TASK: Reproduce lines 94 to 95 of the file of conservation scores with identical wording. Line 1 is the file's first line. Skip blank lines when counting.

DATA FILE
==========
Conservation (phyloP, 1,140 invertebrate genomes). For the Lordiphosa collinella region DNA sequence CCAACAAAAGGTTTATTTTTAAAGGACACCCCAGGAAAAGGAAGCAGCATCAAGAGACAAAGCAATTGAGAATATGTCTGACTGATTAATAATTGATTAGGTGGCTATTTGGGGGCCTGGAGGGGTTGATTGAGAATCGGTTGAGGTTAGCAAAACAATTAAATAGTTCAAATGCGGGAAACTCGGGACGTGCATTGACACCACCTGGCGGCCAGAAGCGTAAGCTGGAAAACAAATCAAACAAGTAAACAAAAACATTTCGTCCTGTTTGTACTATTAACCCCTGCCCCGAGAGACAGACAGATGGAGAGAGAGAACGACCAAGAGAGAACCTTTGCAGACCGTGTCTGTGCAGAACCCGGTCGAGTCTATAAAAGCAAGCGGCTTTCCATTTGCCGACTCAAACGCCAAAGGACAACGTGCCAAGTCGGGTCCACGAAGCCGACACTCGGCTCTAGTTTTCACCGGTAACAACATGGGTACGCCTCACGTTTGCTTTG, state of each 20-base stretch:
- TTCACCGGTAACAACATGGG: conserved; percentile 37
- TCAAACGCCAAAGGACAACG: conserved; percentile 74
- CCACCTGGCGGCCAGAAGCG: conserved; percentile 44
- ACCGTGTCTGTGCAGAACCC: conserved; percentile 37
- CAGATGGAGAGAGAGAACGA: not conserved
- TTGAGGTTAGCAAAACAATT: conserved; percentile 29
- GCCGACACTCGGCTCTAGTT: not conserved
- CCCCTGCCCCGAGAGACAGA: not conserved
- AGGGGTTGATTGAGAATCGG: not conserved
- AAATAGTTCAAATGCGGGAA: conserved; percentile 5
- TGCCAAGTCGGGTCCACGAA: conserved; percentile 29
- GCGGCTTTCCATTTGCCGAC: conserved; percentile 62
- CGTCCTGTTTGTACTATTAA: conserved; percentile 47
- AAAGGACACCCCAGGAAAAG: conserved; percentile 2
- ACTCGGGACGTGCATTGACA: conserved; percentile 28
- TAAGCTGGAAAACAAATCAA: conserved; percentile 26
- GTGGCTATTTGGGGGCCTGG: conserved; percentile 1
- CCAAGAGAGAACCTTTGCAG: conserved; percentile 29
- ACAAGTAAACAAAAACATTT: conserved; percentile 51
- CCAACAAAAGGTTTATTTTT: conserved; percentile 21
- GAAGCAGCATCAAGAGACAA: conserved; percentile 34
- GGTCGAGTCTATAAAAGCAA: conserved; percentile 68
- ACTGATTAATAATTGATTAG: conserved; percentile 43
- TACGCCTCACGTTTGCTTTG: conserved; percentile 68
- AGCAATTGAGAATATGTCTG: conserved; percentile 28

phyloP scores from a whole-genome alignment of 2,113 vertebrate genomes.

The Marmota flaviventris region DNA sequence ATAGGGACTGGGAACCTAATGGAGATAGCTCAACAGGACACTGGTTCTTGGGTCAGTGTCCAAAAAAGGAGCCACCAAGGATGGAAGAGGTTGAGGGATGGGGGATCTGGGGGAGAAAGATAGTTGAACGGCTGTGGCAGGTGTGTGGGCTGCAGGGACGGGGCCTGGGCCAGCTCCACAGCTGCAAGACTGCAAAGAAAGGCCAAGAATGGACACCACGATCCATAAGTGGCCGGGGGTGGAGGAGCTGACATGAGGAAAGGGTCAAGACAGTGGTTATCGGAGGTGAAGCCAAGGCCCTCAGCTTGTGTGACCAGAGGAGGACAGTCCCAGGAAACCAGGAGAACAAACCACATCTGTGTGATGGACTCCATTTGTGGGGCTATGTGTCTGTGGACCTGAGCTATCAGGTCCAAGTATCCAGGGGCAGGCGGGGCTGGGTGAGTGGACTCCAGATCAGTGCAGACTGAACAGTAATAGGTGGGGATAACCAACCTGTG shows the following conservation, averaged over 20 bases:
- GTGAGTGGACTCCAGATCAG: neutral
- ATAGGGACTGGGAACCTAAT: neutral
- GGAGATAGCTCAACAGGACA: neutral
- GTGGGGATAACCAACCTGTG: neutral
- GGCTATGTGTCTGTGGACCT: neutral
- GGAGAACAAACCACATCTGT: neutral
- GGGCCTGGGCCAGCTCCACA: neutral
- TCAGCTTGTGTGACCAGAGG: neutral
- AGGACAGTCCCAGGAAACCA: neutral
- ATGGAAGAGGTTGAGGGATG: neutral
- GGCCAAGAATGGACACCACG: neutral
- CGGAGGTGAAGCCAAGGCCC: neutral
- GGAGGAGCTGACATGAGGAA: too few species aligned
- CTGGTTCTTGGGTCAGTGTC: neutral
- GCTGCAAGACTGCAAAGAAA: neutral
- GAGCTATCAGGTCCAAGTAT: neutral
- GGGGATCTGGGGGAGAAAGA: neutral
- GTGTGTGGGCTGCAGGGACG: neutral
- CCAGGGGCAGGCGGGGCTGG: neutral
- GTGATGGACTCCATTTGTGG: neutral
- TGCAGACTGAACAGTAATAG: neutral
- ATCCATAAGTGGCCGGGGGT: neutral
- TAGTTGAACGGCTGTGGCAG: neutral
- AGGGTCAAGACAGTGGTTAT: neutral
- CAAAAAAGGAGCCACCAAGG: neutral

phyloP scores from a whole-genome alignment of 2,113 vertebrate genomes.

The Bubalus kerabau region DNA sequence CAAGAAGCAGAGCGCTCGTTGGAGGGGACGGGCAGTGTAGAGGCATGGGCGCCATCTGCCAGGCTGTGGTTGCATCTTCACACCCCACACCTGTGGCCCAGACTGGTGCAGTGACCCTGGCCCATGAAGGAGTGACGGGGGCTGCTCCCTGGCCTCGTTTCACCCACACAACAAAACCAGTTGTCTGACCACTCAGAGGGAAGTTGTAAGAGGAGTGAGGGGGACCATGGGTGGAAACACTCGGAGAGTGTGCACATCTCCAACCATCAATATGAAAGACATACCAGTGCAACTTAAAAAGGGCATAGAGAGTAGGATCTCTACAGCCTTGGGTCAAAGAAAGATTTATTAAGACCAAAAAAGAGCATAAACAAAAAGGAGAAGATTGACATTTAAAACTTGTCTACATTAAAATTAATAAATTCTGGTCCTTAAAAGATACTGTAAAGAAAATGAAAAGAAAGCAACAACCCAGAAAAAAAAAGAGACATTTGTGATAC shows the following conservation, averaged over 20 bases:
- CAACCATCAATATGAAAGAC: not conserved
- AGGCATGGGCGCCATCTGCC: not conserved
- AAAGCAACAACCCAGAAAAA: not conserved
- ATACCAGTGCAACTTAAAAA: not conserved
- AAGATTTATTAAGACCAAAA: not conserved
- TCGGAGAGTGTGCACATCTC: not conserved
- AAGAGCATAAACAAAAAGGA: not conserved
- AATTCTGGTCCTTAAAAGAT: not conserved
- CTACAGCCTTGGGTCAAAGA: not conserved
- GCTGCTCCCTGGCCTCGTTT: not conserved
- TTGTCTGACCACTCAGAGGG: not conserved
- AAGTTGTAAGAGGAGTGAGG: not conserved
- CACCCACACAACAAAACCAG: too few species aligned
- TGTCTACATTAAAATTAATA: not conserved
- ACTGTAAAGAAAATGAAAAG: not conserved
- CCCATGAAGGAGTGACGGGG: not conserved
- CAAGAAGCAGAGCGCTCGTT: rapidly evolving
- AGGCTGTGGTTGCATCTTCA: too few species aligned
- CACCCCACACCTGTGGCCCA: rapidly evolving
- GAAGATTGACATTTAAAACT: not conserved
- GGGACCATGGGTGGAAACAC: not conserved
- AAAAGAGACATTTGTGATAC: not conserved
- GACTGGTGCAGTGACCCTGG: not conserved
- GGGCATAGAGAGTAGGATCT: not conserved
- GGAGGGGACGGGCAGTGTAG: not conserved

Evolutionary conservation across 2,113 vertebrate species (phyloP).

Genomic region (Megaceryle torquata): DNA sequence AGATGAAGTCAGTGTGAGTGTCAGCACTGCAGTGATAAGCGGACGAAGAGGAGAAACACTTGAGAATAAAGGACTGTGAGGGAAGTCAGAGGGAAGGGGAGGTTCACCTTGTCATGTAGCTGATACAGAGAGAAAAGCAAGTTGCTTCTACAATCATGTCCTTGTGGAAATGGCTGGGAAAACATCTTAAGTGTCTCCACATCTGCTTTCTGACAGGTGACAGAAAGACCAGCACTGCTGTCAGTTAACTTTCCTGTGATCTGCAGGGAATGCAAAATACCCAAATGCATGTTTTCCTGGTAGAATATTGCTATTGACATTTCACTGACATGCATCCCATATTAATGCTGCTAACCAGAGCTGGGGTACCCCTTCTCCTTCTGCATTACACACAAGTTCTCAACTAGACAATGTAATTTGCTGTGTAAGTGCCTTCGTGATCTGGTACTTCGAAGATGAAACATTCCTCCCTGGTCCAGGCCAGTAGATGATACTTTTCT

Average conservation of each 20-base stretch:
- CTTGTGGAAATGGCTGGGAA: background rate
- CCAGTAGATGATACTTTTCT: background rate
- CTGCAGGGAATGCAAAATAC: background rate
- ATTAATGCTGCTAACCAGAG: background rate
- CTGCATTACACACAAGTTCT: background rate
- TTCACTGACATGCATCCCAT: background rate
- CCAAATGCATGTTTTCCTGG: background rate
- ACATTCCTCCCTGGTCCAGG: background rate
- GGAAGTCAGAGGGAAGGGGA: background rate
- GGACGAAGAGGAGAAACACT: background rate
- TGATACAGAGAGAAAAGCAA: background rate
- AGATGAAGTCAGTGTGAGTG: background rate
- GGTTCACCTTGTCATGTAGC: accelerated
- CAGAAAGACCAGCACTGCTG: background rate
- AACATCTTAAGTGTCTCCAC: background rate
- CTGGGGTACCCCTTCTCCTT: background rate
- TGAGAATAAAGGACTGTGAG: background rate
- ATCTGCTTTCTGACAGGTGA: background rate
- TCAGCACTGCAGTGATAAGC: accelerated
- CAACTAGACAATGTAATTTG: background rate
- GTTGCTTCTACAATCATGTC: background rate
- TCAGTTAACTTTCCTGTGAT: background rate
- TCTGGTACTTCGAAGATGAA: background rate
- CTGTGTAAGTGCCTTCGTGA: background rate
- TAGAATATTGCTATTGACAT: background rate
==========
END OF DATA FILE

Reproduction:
- TGATACAGAGAGAAAAGCAA: background rate
- AGATGAAGTCAGTGTGAGTG: background rate